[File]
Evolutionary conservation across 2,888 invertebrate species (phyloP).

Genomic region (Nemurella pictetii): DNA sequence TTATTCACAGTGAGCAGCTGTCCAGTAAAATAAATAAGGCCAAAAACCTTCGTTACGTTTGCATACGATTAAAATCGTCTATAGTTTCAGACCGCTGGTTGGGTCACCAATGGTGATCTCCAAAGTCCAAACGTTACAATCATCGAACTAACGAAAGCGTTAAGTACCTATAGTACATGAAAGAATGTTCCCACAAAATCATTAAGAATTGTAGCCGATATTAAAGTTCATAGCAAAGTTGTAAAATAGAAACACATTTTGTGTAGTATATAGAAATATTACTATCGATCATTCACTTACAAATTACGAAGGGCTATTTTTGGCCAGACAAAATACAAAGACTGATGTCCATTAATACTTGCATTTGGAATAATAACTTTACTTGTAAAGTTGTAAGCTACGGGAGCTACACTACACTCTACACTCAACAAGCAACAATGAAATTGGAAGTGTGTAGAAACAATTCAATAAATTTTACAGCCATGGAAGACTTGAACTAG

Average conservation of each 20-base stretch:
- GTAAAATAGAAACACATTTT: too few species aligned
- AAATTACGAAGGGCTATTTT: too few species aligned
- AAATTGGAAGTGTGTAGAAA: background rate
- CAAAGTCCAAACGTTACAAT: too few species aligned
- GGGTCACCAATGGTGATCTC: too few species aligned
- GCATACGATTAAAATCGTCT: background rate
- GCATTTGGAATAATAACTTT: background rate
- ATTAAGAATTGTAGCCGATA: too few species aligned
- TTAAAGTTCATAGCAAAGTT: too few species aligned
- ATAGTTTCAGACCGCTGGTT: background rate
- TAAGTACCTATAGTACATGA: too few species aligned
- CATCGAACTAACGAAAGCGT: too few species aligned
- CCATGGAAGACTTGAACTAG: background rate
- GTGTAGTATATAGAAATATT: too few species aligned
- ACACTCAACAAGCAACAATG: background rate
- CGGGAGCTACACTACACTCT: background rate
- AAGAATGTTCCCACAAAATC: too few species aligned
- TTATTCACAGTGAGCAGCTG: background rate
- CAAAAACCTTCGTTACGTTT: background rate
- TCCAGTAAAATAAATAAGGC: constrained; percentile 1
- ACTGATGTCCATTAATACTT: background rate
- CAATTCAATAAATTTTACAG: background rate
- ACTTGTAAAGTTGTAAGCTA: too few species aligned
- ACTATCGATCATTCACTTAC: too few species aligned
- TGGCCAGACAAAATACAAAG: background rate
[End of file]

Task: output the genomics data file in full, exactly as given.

Evolutionary conservation across 2,888 invertebrate species (phyloP).

Genomic region (Nemurella pictetii): DNA sequence TTATTCACAGTGAGCAGCTGTCCAGTAAAATAAATAAGGCCAAAAACCTTCGTTACGTTTGCATACGATTAAAATCGTCTATAGTTTCAGACCGCTGGTTGGGTCACCAATGGTGATCTCCAAAGTCCAAACGTTACAATCATCGAACTAACGAAAGCGTTAAGTACCTATAGTACATGAAAGAATGTTCCCACAAAATCATTAAGAATTGTAGCCGATATTAAAGTTCATAGCAAAGTTGTAAAATAGAAACACATTTTGTGTAGTATATAGAAATATTACTATCGATCATTCACTTACAAATTACGAAGGGCTATTTTTGGCCAGACAAAATACAAAGACTGATGTCCATTAATACTTGCATTTGGAATAATAACTTTACTTGTAAAGTTGTAAGCTACGGGAGCTACACTACACTCTACACTCAACAAGCAACAATGAAATTGGAAGTGTGTAGAAACAATTCAATAAATTTTACAGCCATGGAAGACTTGAACTAG

Average conservation of each 20-base stretch:
- GTAAAATAGAAACACATTTT: too few species aligned
- AAATTACGAAGGGCTATTTT: too few species aligned
- AAATTGGAAGTGTGTAGAAA: background rate
- CAAAGTCCAAACGTTACAAT: too few species aligned
- GGGTCACCAATGGTGATCTC: too few species aligned
- GCATACGATTAAAATCGTCT: background rate
- GCATTTGGAATAATAACTTT: background rate
- ATTAAGAATTGTAGCCGATA: too few species aligned
- TTAAAGTTCATAGCAAAGTT: too few species aligned
- ATAGTTTCAGACCGCTGGTT: background rate
- TAAGTACCTATAGTACATGA: too few species aligned
- CATCGAACTAACGAAAGCGT: too few species aligned
- CCATGGAAGACTTGAACTAG: background rate
- GTGTAGTATATAGAAATATT: too few species aligned
- ACACTCAACAAGCAACAATG: background rate
- CGGGAGCTACACTACACTCT: background rate
- AAGAATGTTCCCACAAAATC: too few species aligned
- TTATTCACAGTGAGCAGCTG: background rate
- CAAAAACCTTCGTTACGTTT: background rate
- TCCAGTAAAATAAATAAGGC: constrained; percentile 1
- ACTGATGTCCATTAATACTT: background rate
- CAATTCAATAAATTTTACAG: background rate
- ACTTGTAAAGTTGTAAGCTA: too few species aligned
- ACTATCGATCATTCACTTAC: too few species aligned
- TGGCCAGACAAAATACAAAG: background rate